Among all signs
and symptoms that characterize the premenstrual syndrome, mammary swelling,
engorgement and pain constitute some of the more frequent ones. Even many
women who do not complain from other premenstrual disturbances, often
report variable degrees of mammary congestion and/or pain on the days
that precede menstruation. Mammary congestion and engorgement is the most
frequent objective premenstrual manifestation and, therefore, the one
that is more easily verified at clinical examination. This happens because
the increase of density and volume of the mammary parenchyma thickenings
and nodules that characterize the so-called "functional mastopathies"
( or "benign functional alterations of the breasts" ) becomes
more evident in the premenstrual phase. In turn, this premenstrual increase
in the density and thickness of the mammary tissues is mostly due to the
premenstrual congestion and swelling of the breasts.
Even so, concerning
the precise etiology of this mammary congestion that frequently occurs
a few days or a week before the coming of the menses, we have to recognize
that it still remains obscure in the same way as that of the other
edemas and congestive phenomena that take place in other parts of the
female body along the premenstrual period. However, I would like to remark
once again that it is exactly in the breasts that the hydric retention
and the congestive phenomena that often precede menstruation become more
evident and easily detectable at clinical examination. In this way, besides
the probable action of local causative factors at the mammary level, there
are also indications suggesting the existence of a wider inter-relation
among all premenstrual edematous and congestive manifestations.
premenstrual engorgement of the breasts becomes clinically evident by:
1) a more or less diffuse increase in the volume and/or turgescence of
these organs; 2) an evident increase in the thickness and volume of their
glandular and ductal structures, as well as of the connective tissue that
surround them. As it is widely known, all these alterations often go along
with various painful phenomena that occur spontaneously or induced by
a simple touch or pressure. It is important to observe that considerable
variations in the intensity of all those manifestations can be found in
the same woman from one breast to the other a fact that demonstrates
the importance of the specific response of the "target" organ
in relation to the stimuli that cause the congestive reactions. In a similar
way to what happens to most of the other signs and symptoms that appear
on the days that precede the menses, this cyclical premenstrual mammary
congestion and pain also uses to reduce quickly with the beginning of
the etiology of this
premenstrual engorgement of the breasts, it is possible that, in this
phase of the cycle, there can be very specific reactions of the mammary
tissues to the estrogens and progesterone, to the interaction between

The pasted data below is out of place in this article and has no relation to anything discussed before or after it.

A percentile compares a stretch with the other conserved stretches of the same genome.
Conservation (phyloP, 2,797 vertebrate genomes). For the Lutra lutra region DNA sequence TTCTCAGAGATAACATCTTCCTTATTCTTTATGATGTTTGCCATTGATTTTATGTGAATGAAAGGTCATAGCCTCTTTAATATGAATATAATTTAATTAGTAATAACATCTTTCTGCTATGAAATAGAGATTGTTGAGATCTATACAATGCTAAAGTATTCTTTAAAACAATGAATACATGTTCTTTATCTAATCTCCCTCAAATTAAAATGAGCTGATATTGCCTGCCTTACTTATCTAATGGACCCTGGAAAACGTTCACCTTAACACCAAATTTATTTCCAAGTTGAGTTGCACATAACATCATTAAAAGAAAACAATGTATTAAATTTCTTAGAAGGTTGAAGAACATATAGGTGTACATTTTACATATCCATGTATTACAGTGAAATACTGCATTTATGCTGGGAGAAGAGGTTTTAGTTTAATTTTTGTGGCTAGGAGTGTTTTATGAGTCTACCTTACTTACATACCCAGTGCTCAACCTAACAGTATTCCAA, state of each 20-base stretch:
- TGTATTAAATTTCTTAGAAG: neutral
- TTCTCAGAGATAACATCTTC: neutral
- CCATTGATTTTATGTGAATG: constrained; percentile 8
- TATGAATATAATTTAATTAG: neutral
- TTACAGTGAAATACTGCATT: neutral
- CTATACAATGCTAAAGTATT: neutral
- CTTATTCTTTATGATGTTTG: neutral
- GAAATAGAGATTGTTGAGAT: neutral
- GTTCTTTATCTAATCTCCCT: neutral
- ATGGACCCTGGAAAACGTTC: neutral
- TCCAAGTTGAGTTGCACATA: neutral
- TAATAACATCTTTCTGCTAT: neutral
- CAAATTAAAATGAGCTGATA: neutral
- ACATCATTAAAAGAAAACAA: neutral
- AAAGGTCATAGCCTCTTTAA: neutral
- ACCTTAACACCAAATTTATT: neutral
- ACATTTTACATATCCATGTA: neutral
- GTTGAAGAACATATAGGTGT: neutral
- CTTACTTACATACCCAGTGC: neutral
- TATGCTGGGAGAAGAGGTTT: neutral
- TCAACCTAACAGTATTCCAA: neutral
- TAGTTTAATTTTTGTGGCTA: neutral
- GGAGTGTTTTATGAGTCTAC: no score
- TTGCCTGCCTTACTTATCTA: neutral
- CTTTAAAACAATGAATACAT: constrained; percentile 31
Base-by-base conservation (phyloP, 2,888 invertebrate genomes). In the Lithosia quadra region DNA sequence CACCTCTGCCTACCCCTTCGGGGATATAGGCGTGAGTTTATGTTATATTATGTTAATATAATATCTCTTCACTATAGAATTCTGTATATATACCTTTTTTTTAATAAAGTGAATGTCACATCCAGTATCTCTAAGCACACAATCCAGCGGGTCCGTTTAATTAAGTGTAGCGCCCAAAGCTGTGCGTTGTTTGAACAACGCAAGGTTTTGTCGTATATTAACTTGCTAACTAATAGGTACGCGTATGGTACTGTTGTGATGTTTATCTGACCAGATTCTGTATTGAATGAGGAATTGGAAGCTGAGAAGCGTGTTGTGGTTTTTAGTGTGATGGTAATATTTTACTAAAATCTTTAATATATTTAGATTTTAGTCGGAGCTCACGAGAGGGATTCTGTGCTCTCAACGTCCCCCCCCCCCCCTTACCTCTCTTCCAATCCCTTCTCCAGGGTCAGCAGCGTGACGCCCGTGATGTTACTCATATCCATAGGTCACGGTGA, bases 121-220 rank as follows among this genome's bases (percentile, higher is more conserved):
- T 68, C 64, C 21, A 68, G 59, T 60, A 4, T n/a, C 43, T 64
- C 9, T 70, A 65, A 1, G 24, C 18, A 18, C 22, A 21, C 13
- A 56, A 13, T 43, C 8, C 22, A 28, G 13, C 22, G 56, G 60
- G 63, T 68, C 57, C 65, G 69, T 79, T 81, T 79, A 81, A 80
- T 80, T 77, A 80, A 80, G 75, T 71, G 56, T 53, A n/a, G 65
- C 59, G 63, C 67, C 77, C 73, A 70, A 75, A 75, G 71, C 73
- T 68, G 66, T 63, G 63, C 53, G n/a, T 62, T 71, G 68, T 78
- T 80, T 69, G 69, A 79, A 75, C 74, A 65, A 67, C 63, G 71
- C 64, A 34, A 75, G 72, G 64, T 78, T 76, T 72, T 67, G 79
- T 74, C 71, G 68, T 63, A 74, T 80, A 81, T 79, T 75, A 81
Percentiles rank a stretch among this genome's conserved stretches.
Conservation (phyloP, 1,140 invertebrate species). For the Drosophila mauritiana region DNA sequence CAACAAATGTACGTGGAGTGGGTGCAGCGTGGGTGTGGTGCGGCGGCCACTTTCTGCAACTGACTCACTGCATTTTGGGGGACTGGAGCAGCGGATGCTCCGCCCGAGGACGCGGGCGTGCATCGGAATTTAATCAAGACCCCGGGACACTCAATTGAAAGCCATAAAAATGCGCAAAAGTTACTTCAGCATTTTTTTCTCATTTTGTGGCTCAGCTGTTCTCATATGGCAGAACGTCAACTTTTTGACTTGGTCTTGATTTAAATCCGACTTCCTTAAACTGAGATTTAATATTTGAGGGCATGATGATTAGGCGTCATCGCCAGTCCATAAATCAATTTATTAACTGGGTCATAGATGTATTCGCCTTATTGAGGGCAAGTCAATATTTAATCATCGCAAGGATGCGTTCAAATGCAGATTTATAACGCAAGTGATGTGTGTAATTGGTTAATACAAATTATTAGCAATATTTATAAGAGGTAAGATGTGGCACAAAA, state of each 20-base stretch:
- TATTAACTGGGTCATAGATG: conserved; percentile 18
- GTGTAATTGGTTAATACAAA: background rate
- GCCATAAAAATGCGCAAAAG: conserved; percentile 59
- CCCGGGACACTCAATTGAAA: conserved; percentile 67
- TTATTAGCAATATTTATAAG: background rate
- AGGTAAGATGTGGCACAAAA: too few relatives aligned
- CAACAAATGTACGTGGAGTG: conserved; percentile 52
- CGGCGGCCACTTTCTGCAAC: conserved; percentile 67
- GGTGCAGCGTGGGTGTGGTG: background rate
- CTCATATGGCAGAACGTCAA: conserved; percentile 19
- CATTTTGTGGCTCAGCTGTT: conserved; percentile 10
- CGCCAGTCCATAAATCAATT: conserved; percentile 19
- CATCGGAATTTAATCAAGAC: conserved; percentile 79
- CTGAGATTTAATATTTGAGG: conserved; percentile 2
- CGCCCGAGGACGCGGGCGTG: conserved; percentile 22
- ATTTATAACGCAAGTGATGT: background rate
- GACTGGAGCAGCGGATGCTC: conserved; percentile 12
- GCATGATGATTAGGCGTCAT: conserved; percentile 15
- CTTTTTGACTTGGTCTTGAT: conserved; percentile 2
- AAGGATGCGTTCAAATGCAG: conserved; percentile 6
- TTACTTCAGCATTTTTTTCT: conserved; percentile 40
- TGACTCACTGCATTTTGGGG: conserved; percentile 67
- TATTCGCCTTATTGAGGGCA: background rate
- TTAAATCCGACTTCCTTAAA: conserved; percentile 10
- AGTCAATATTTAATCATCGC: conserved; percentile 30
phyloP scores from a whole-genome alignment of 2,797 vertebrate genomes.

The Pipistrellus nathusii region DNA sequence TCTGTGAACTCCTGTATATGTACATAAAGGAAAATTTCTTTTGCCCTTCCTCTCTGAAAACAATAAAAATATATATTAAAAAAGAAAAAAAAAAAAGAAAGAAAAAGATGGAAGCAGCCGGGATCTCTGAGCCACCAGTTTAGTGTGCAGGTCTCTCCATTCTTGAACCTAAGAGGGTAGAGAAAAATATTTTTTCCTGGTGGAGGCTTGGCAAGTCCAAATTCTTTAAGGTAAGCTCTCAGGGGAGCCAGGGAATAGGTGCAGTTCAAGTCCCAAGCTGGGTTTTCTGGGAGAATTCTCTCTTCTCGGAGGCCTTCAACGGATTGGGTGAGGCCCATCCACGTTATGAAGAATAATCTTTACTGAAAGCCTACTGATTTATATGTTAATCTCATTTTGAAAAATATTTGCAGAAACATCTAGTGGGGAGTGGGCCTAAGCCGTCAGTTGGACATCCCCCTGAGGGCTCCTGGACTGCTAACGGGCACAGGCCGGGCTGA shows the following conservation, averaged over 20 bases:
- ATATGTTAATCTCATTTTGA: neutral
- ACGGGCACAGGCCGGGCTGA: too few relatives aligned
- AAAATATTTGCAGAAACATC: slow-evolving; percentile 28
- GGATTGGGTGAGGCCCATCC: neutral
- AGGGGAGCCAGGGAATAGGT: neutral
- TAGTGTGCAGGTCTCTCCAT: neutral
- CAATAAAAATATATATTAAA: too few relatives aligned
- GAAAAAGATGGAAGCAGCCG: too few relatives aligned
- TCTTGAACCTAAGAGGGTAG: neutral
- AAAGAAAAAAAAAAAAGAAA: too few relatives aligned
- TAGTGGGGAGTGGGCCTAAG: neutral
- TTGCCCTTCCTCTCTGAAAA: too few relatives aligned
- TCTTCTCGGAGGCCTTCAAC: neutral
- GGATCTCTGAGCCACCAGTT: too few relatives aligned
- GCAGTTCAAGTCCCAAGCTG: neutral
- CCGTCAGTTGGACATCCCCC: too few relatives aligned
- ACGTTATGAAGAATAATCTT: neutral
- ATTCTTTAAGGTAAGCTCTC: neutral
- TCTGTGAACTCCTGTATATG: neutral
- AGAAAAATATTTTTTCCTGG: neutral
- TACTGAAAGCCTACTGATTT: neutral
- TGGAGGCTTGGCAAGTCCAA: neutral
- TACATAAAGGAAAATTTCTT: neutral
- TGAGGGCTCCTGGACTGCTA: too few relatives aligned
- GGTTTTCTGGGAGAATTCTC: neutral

these hormones and/or to the fall in their respective levels. These very
specific reactions might give rise to a local formation of substances
capable of altering the permeability of the capillary vessels of the breast
tissues, resulting on the accumulation of interstitial fluid and the consequent
congestive phenomena. The already mentioned variations in the intensity
of these phenomena from one breast to the other in the same woman reinforce
this hypothesis. On the other hand, the mammary premenstrual congestion
can also be regarded as being only a more localized manifestation of the
systemic hydric retention that many women present on the days that precede
menstruation and that is part of the premenstrual syndrome *.
Also due to
this premenstrual mammary engorgement, women whose breasts present the
thickenings and increased nodularity that characterize the "functional
mastopathies" (or "benign functional alterations of the breasts")
often suffer from stronger premenstrual mammary pain and discomfort.
Over the last decades, several treatments have been used and proposed for this premenstrual mammary congestion and pain. The traditional treatments are commonly based on the use of hormones ( mostly progesterone and progestins ** ) and diuretics that cause the elimination of sodium and water, with a consequent reduction of the mammary edema. Other medicines have also been experimented in the last years, with uncertain results and many times controversial indications. Therefore, it is fundamental to emphasize that each case needs to be carefully analyzed individually so that the correct treatment can be prescribed.
Though there is no relation between the usual premenstrual mammary congestion and breast cancer, even so I would like to emphasize that the clinical management of all breast problems must necessarilly include, as a routine, full attention to the prevention and early detection of breast cancer.
Note 1: *Another more localized manifestation of these edemas that precede the menses is the premenstrual pelvic congestion. Though involving mostly the genitals, this congestive reaction also spreads to other near structures. Premenstrual pelvic congestion becomes clinically evident by a diffuse painfulness and sensation of "weight" and discomfort in the lower belly. Lumbosacral pain is also another frequent symptom.
Note 2: **According
to recent studies, some effects of progesterone and progestins ( synthetic
"progesterones" ) on the breast glandular structures are becoming
somewhat controversial. Even so, to my point of view, it is still too
early for radically changing the basic principles that rule the use of
these hormones for several mammary problems.